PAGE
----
ILLINOIS APPELLATE COURT FIRST DISTRICT (3RD DIVISION) ORDER AFFIRMED.
OPINION FILED SEPTEMBER 11, 1985.
JOAN M. BRAUGHT, PLAINTIFF-APPELLANT,
THE BOARD OF EDUCATION OF MOUNT PROSPECT PUBLIC SCHOOL DISTRICT NO. 57 ET AL., DEFENDANTS-APPELLEES.
Appeal from the Circuit Court of Cook County; the Hon. Arthur
L. Dunne, Judge, presiding.
JUSTICE MCGILLICUDDY DELIVERED THE OPINION OF THE COURT:
The plaintiff, Joan M. Braught, filed this action for breach of employment contract in the circuit court of Cook County against the defendants, the board of education of Mount Prospect School District No. 57 (board); Earl L. Sutter, individually and as superintendent of School District No. 57 (Sutter); and Employee Benefit Claims, Inc., an Illinois corporation. The trial court granted the motion of Sutter and the board to dismiss the complaint as to count I. Plaintiff appeals. The sole issue presented for our review is whether the trial court erred in dismissing count I based on its finding that the board properly accepted plaintiff's resignation and hired a replacement teacher.
On January 5, 1983, the plaintiff filed an eight-count complaint. Count I charged that the board and Sutter breached her employment contract. It alleged that the plaintiff was a certified, tenured elementary school teacher who had been employed by the board since 1964; that in July 1982, she received from the board her teaching assignment for the 1982-83 school year; that on August 25, 1982, she offered to resign; that on or about September 17, 1982, her agent advised Sutter verbally and by letter that her offer to resign was withdrawn and that she was ready, willing and able to resume her teaching duties; and that the board and Sutter refused to assign her to teaching duties for the 1982-83 school year. Count I sought an order requiring the board to return plaintiff to her full-time position as a classroom teacher, and awarding back pay, lost benefits, costs and attorney fees. Counts II through VIII are not at issue in this appeal.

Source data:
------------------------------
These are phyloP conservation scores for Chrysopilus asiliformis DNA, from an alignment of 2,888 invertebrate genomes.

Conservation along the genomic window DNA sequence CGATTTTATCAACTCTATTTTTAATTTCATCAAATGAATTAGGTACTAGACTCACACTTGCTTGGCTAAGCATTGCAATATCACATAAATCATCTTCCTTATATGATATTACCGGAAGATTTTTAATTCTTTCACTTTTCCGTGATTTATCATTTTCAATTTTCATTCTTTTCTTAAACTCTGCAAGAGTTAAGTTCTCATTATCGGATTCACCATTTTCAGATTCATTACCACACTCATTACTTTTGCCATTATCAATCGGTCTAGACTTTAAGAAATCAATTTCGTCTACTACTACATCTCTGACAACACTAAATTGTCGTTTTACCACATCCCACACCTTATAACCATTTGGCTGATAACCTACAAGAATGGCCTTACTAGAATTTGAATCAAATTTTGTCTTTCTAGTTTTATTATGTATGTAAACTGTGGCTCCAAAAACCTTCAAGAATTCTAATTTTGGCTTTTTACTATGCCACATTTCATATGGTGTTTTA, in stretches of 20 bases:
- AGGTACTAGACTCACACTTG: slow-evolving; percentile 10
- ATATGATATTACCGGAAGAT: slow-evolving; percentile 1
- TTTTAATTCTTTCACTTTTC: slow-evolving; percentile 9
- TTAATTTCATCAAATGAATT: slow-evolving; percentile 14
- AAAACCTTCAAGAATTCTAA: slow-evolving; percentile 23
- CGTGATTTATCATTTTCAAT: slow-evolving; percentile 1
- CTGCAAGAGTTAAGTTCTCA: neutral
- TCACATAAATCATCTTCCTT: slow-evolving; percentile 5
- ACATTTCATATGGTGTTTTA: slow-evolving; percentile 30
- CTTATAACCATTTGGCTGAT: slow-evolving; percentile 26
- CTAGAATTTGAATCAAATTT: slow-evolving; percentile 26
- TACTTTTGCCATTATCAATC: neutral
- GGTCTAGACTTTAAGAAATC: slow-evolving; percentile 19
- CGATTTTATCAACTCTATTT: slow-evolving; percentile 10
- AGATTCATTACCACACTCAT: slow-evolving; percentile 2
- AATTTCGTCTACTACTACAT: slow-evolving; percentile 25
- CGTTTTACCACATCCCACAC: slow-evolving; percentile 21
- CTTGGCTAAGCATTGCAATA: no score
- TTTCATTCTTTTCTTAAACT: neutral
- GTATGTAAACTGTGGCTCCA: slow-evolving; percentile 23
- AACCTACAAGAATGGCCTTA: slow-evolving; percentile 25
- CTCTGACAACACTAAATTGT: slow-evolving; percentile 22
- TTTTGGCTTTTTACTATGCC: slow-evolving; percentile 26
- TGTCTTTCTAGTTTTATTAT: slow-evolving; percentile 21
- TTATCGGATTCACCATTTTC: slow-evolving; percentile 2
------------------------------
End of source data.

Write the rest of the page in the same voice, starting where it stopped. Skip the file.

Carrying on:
On April 18, 1983, the board and Sutter filed a motion to strike and dismiss the complaint. Attached to the motion were copies of plaintiff's letter of resignation and her agent's letter declaring her resignation "officially rescinded." Plaintiff's handwritten letter, which was stamped "RECEIVED AUG 30 1982 SUPERINTENDENT OF SCHOOLS-57," read as follows:
"August 25, 1982
Dear Dr. Sutter, Please accept my resignation.
/s/ Joan M. Braught."
Also attached to the motion was Sutter's affidavit, in which he asserted that the 1982-83 school year commenced on or about August 27, 1982; that plaintiff failed to report to work at that time; that established policy and custom allowed Sutter, as superintendent, to immediately seek and hire a replacement teacher under an annual contract; that upon receipt of plaintiff's letter of resignation, Sutter hired a replacement teacher under a full-year contract; and that on September 20, 1982, the board acknowledged receipt of plaintiff's resignation.
On August 4, 1983, the trial court granted the defendants' motion to strike and dismiss with prejudice the complaint as to count I, stating: "In the Court's opinion, the resignation letter was effective as of the date it was written. The replacement of the teacher during the school term by another teacher was tantamount to acceptance of the resignation." The plaintiff appeals.
• 1 The plaintiff contends that the trial court erred in granting the motion to dismiss as to count I because Illinois law prohibits a tenured teacher from resigning except by agreement with the board, and no such agreement existed between the plaintiff and the board. The School Code (Ill. Rev. Stat. 1981, ch. 122, par. 1-1 et seq.) provides, in pertinent part, as follows:
"Sec. 24-14. Termination of contractual continued service by teacher. No teacher who has entered upon contractual continued service may terminate such service during the part of the school year when school is in session nor for a period of 60 days just previous to the beginning of the school term except by agreement of the board and the teacher. No teacher entered upon contractual continued service shall be permitted to terminate it during any other part of the school year except by service upon the secretary of the board of written notice of the termination. Any teacher terminating said service not in accordance with this section is guilty of unprofessional conduct and liable to suspension of certificate, as provided under the law relating to the certification of teachers, for a period not to exceed 1 year." (Ill. Rev. Stat. 1981, ch. 122, par. 24-14.)